Richard R. Hamlett - Page 9

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          transactions, does not protect petitioner from taxation on the              
          $100,000, citing James v. United States, 366 U.S. 213 (1961).               
          Respondent also contends that petitioner’s 1996 fraudulent                  
          purpose contradicts petitioner’s alternative contention that the            
          $100,000 is excludable as a gift.                                           
               We agree with respondent.                                              
          A.  Claim of Right Doctrine                                                 
               In Nordberg v. Commissioner, 79 T.C. 655, 664-665 (1982),              
          affd. without published opinion 720 F.2d 658 (1st Cir. 1983), we            
          described the claim of right doctrine as follows:                           
                    This case presents merely another variation of the                
               familiar “claim of right” doctrine pursuant to which the               
               receipt of money under a claim of right which would                    
               otherwise represent taxable income must be treated as                  
               taxable income even though the recipient may be under a                
               contingent obligation to return it at a later time.  In                
               North American Oil Consolidated v. Burnet, 285 U.S. 417                
               (1932), often regarded as the seminal case in this area, the           
               Supreme Court stated (at 424):                                         
                    If a taxpayer receives earnings under a claim of right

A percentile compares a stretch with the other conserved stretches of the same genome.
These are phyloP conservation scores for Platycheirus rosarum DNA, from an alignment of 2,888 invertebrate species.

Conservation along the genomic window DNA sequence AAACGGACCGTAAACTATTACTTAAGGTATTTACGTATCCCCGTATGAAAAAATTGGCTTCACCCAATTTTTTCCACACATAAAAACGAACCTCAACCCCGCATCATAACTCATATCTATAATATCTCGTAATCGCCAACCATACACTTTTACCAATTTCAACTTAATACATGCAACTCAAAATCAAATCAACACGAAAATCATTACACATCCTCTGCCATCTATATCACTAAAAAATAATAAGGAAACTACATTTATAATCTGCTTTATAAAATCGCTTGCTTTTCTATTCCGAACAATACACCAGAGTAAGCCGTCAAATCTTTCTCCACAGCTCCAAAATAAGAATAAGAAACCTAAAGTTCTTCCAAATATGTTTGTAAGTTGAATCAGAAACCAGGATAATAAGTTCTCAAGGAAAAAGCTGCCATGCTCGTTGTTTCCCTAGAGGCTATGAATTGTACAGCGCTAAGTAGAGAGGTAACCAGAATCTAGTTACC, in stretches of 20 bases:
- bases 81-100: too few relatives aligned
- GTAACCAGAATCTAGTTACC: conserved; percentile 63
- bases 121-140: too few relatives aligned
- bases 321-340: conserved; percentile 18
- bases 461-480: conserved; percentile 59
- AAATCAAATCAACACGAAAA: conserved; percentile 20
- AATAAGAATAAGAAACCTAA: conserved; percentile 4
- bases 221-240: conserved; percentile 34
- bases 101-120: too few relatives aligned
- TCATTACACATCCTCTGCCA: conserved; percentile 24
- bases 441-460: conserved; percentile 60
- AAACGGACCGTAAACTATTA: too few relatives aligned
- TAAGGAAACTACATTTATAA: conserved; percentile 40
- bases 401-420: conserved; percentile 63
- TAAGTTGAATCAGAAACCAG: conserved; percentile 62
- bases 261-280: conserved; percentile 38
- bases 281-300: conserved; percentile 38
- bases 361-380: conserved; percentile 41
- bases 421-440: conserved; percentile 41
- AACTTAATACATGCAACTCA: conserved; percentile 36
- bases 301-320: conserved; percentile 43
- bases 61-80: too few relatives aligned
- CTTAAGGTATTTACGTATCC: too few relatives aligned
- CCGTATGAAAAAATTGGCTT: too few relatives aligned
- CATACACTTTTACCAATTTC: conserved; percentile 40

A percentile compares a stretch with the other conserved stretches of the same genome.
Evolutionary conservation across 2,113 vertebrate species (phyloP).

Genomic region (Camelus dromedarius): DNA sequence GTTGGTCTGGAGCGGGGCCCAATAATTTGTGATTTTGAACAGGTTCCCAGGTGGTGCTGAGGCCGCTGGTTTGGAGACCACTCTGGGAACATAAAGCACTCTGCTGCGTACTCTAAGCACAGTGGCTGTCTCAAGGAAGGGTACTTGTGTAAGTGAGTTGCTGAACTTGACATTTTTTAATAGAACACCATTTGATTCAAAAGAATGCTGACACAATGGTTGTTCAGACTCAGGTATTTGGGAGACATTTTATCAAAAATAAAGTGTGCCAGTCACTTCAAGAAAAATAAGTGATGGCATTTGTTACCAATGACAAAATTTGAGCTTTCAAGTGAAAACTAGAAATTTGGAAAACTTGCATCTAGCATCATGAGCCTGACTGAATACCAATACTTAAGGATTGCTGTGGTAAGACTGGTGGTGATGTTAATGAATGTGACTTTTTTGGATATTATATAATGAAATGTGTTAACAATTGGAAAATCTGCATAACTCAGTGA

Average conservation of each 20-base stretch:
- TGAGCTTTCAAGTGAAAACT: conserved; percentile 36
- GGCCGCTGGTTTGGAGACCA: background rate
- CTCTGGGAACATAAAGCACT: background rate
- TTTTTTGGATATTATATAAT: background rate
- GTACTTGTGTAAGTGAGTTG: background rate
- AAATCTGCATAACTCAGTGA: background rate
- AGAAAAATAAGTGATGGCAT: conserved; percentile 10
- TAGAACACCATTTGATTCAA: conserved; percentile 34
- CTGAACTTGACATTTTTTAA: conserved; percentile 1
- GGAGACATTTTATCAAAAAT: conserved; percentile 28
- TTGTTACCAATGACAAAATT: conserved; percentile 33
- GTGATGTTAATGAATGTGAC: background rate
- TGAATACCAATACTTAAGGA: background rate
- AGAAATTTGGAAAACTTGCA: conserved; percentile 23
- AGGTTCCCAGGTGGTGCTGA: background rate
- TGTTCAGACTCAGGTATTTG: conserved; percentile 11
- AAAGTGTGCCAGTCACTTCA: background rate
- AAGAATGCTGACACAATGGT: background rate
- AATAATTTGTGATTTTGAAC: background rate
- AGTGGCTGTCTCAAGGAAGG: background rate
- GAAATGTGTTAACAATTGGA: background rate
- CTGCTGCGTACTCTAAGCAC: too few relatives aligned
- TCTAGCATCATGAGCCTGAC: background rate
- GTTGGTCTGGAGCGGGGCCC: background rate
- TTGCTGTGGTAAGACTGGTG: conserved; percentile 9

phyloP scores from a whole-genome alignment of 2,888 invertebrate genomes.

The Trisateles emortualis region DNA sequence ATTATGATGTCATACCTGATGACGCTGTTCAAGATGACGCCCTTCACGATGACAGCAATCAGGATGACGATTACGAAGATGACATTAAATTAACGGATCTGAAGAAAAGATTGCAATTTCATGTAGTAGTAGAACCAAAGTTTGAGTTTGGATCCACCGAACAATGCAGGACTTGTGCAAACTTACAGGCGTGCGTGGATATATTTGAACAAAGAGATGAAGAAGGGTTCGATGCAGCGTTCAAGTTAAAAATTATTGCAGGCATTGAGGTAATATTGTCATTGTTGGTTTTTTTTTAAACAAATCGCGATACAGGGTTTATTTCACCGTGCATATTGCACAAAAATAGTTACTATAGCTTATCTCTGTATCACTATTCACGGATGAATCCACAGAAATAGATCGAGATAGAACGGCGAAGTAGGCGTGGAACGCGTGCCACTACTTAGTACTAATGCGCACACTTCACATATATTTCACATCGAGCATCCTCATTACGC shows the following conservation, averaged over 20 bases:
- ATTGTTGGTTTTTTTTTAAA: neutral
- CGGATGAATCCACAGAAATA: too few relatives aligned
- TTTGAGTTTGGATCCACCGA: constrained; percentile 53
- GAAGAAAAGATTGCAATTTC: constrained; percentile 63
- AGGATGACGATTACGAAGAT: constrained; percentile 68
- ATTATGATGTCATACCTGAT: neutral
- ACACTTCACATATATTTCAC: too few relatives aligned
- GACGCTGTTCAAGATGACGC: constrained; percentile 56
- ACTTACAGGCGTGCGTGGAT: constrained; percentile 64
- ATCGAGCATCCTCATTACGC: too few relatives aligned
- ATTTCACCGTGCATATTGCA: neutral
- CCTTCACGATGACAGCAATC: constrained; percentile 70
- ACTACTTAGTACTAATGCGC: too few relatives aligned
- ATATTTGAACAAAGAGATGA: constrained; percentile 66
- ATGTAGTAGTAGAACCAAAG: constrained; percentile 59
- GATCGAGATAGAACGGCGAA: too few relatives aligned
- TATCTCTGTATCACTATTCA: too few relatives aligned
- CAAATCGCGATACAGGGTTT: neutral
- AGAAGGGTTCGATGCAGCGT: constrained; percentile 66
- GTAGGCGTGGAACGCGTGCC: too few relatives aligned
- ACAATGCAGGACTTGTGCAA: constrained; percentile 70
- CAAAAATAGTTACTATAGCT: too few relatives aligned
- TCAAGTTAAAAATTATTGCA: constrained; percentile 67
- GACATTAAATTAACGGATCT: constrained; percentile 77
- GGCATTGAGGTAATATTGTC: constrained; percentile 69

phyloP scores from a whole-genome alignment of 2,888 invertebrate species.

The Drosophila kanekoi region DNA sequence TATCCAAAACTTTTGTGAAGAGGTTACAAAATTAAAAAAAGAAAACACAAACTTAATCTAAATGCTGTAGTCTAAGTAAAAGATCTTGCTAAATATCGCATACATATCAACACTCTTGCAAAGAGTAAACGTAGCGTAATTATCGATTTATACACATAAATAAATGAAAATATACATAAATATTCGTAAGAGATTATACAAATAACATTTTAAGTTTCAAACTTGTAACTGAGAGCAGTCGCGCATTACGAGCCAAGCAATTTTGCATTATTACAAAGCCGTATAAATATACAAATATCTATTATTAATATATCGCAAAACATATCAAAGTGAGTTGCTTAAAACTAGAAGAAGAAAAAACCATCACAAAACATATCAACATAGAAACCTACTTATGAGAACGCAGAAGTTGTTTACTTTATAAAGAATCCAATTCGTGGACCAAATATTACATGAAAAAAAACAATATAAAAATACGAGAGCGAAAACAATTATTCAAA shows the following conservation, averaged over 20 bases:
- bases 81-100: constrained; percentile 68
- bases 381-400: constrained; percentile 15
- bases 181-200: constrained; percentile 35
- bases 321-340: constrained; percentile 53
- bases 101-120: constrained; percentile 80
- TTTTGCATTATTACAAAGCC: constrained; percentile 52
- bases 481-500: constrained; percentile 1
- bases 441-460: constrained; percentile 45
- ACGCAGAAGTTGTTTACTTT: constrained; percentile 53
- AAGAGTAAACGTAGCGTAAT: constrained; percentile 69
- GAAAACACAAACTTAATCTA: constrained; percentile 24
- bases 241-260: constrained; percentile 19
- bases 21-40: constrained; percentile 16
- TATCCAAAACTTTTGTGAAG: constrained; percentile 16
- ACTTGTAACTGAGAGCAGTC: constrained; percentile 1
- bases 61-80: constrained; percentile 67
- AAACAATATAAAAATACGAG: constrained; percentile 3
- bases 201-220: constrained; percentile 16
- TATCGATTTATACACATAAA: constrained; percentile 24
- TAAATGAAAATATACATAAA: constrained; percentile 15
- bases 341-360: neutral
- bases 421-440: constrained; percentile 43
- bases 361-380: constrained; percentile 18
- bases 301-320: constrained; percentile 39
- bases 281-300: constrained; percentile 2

and without restriction as to its disposition, he has             
                    received income which he is required to return, even              
                    though it may still be claimed that he is not entitled            
                    to retain the money, and even though he may still be              
                    adjudged liable to restore its equivalent.  [Citations            
               Although this doctrine has been applied “in a variety of               
               contexts,” the situations have shared “a common factual                
               element: the receipt of money or other property by a                   
               taxpayer with an imperfect right to retain it.”  Wootton,              
               “The Claim of Right Doctrine and Section 1341,” 34 Tax Law.            
               297 (1981).  * * *                                                     
                    Proceeding from the indisputable premise that “One of             
               the basic aspects of the federal income tax is that there be           
               an annual accounting of income” (Healy v. Commissioner, 345            

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